gatherings of the Caledonian Society by newspapers of the period.
The most significant
development in the early part of 1887 was the securing of rooms by the
Society (although only on a rental basis) one of them serving the purposes
of members generally and the other being used by the Choir. They were
situated in the City of Melbourne Bank.
An interesting amendment to
the Rules was made in this period. It provided that six members of Council
should be entitled to retain their seats without re-election, those six to
be members who had attended the greatest number of Council and general
meetings during the year.
At this time, too, Mr
Napier (now a Vice-President) returned to his attack against the
injudicious use of the words "England" and "English"-he succeeded with a
motion protesting against the word "England", instead of Britain, being
used in the illuminations of Parliament House in honour of the Queen's
birthday. (The desired change was made by the Government).
In August of '87 Melbourne
newspapers "spread themselves" very considerably over a banquet given by
the Caledonian Society in honour of the Rev. Dr. J. Cameron Lees, a
distinguished visiting Scot. Dr. Lees, in his speech, remarked jocularly
that Scotland had conquered England and it was a great joy to him to find
that it had also, in a large measure, conquered Victoria. At any rate, he
rejoiced to find Scots taking a leading part in the affairs of "this
great, noble, and progressive city", and he would look back with very much
pleasure on the period he had spent among them.
Mr Munro remained in the
Presidency only one year. He gave way to D. R. McGregor, who in turn was
succeeded by Sir Arthur Nicolson (1888-89) and James Richmond (1889-91).
Sir Arthur Nicholson, by the way, was an Adelaide-born baronet; he later
inherited estates in the Shetland Isles and, taking up occupancy, died
there in 1917.
Meanwhile (1887) John
Macdonald found himself unable to continue as Hon. Secretary and it was
agreed to advertise the position at £100 a year. Forty-eight applications
were received, and an exhaustive ballot resulted in the selection of
Robert F. Gow, a well-known artist.
Meanwhile, too, the Society
lost Sir Henry Loch from the office of Patron (he having finished his term
as Governor), and the position was taken in 1890 by the new Governor, the
Earl of Hopetoun, that popular viceregal representative who became
later-in 1900-the first Governor-General of the Commonwealth.
Patronage, of course, was
not all one-way traffic. While seeking the approval of the King's
representatives, the Society in its turn was often asked to bestow
Such a request reached the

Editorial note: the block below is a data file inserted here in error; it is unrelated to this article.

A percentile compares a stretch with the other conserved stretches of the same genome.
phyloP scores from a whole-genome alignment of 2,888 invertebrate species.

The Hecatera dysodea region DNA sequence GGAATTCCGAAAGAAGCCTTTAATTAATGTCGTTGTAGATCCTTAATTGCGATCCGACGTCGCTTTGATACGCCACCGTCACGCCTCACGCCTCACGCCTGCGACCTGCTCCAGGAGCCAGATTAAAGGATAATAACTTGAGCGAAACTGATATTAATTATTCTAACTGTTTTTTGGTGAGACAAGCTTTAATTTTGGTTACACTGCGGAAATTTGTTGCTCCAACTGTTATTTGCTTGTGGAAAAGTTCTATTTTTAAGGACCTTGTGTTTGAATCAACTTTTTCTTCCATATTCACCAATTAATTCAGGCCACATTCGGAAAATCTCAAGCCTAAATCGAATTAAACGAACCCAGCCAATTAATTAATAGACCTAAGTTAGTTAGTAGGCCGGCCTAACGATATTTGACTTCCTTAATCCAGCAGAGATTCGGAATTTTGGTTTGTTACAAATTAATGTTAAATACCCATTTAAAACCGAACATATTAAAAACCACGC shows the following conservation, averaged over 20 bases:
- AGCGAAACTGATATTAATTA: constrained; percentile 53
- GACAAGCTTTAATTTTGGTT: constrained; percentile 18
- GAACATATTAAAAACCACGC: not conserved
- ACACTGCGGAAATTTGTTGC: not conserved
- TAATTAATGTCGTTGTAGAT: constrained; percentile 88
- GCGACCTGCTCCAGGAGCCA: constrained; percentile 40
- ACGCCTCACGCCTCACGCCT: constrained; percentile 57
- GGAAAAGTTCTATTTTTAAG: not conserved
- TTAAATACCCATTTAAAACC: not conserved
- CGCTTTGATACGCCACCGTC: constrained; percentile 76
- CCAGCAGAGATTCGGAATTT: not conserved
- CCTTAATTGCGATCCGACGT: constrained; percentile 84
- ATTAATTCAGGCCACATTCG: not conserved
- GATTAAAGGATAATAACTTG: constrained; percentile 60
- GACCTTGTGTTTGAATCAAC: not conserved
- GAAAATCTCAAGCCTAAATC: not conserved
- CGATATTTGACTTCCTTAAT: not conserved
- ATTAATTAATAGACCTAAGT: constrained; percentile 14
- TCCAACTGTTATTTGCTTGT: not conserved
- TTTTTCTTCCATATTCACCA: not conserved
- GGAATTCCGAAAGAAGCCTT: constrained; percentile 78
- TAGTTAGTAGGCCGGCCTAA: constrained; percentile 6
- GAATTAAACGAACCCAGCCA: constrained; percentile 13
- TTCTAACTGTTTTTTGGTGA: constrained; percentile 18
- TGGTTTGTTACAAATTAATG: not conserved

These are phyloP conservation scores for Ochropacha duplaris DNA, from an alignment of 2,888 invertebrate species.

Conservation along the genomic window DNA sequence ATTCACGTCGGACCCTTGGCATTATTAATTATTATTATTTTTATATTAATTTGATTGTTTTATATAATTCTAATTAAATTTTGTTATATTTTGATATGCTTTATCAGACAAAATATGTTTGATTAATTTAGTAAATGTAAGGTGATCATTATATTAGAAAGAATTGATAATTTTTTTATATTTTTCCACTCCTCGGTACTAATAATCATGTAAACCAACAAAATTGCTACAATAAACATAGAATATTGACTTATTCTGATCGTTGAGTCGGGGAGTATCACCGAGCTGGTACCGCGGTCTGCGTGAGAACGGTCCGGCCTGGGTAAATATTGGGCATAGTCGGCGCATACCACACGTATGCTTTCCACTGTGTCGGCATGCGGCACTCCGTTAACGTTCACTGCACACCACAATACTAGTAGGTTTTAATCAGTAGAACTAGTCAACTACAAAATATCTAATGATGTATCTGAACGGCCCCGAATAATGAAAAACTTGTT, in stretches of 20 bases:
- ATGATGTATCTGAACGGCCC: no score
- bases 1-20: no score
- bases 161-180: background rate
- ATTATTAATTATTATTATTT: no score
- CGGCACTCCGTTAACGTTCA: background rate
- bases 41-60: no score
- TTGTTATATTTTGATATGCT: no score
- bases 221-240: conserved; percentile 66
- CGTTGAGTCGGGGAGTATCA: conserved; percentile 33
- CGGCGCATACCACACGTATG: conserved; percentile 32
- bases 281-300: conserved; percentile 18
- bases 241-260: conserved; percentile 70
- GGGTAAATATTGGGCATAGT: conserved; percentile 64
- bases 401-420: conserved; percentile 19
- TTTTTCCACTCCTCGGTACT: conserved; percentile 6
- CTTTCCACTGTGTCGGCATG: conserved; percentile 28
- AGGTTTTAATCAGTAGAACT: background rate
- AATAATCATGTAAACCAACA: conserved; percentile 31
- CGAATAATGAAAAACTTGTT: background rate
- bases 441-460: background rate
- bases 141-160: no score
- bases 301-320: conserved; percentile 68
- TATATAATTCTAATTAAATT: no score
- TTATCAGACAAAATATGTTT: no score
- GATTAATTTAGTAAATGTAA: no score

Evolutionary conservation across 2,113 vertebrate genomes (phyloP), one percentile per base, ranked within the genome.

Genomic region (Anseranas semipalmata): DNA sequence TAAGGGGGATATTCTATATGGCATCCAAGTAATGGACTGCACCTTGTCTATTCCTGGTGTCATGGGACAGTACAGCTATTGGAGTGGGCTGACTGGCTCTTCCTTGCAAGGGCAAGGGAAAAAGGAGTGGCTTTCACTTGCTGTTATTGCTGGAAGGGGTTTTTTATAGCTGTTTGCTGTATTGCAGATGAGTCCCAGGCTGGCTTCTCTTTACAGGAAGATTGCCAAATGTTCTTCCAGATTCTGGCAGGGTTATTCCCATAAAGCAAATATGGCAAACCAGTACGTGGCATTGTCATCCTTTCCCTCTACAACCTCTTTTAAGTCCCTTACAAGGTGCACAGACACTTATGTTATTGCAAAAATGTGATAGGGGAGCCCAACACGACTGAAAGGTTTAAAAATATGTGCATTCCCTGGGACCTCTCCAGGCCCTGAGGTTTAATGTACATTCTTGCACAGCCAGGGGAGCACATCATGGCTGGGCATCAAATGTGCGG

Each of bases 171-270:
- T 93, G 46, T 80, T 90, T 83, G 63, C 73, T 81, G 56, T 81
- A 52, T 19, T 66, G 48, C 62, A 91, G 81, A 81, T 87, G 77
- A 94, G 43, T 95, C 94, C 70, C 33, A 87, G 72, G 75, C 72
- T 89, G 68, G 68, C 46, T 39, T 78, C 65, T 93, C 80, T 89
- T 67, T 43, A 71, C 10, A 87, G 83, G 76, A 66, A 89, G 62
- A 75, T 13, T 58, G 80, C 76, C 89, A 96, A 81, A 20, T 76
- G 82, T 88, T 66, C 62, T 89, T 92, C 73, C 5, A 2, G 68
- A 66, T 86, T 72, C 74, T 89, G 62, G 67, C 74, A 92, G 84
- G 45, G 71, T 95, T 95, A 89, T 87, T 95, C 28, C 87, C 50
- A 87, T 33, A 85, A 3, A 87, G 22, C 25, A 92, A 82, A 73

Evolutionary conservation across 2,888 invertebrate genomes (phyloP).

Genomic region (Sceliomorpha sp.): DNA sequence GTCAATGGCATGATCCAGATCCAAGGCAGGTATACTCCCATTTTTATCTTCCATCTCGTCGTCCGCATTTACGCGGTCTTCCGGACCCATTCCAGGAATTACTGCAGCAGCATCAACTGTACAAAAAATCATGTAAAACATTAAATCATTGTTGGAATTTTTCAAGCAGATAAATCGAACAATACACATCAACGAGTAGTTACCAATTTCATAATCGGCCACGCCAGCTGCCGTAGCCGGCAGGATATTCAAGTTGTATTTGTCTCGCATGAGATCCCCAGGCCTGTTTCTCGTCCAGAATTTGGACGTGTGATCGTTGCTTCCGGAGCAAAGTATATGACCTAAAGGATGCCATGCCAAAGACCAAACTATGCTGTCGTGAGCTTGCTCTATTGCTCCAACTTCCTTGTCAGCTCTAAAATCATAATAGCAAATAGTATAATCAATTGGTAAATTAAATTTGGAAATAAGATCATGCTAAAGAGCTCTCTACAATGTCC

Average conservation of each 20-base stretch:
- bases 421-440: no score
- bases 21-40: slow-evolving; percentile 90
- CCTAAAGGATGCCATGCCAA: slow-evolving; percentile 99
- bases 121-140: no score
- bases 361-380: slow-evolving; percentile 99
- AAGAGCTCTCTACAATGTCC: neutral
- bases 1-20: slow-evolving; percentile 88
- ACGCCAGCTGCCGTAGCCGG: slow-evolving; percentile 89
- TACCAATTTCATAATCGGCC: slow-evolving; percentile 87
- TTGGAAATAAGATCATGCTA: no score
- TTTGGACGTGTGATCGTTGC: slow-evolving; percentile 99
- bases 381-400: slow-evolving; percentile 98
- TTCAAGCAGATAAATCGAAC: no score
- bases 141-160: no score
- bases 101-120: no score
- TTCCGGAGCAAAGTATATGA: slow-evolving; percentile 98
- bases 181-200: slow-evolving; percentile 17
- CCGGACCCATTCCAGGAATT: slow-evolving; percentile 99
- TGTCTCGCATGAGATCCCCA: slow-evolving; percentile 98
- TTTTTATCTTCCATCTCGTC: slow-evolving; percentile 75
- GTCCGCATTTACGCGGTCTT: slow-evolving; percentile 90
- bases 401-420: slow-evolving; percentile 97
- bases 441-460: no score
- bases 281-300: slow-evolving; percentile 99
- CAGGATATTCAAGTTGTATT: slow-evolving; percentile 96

Council in 1886 from "the Herd Laddie" (Andrew Wylie ) a Scot who had
risen from cow-tending to such remarkable eminence as a draughts-player
that it was said he could defeat skilled opponents with his eyes
blindfolded. Another request of the kind, made in '91, was from Donald
Dinnie, the sturdy Scot (son of an Aberdeen poet and brother of a
detective-inspector at Scotland Yard) who was probably the best all-round
athlete in the world of his time.
The Council "played canny"
in both cases: it agreed to give patronage to "the Herd Laddie" but
without accepting any financial responsibility, and it asked Donald Dinnie
for more information. Actually, Wylie seems to have done well enough
without the Caledonians' financial aid, for when he died, in 1901, he was
found to have left property valued at £447 in Victoria alone. Evidently
draughts paid in those days.
No less canny was the
Council's attitude when the promoter of a benefit concert for a man named
Ireland sought patronage. It was agreed to grant the request
"conditionally upon Mr Ireland being proved to be a Scotsman". Ireland, no
doubt, would have been on safer ground if, like a certain member of the
Caledonian Society, his surname had been Scotland!
Social functions were
continued by the Society during the late eighties and early nineties. The
first Smoke Night (of the reconstructed body) took place on 21st May 1888,
and was so successful that others soon followed. A picnic at Altona Bay in
December of '88 (on a steamer generously provided by one of the members,
John Blyth ) was much enjoyed, and so was another company outing, attended
by 500 and held at Beaumaris, in December of '89.
Yet another social
enterprise of importance was a visit to Ballarat by approximately 100
members and friends of the Society-a special train was chartered-for the
purpose of attending the unveiling of Percival Ball's fine statue of
William Wallace. That was on the Queen's Birthday (24th May) 1889.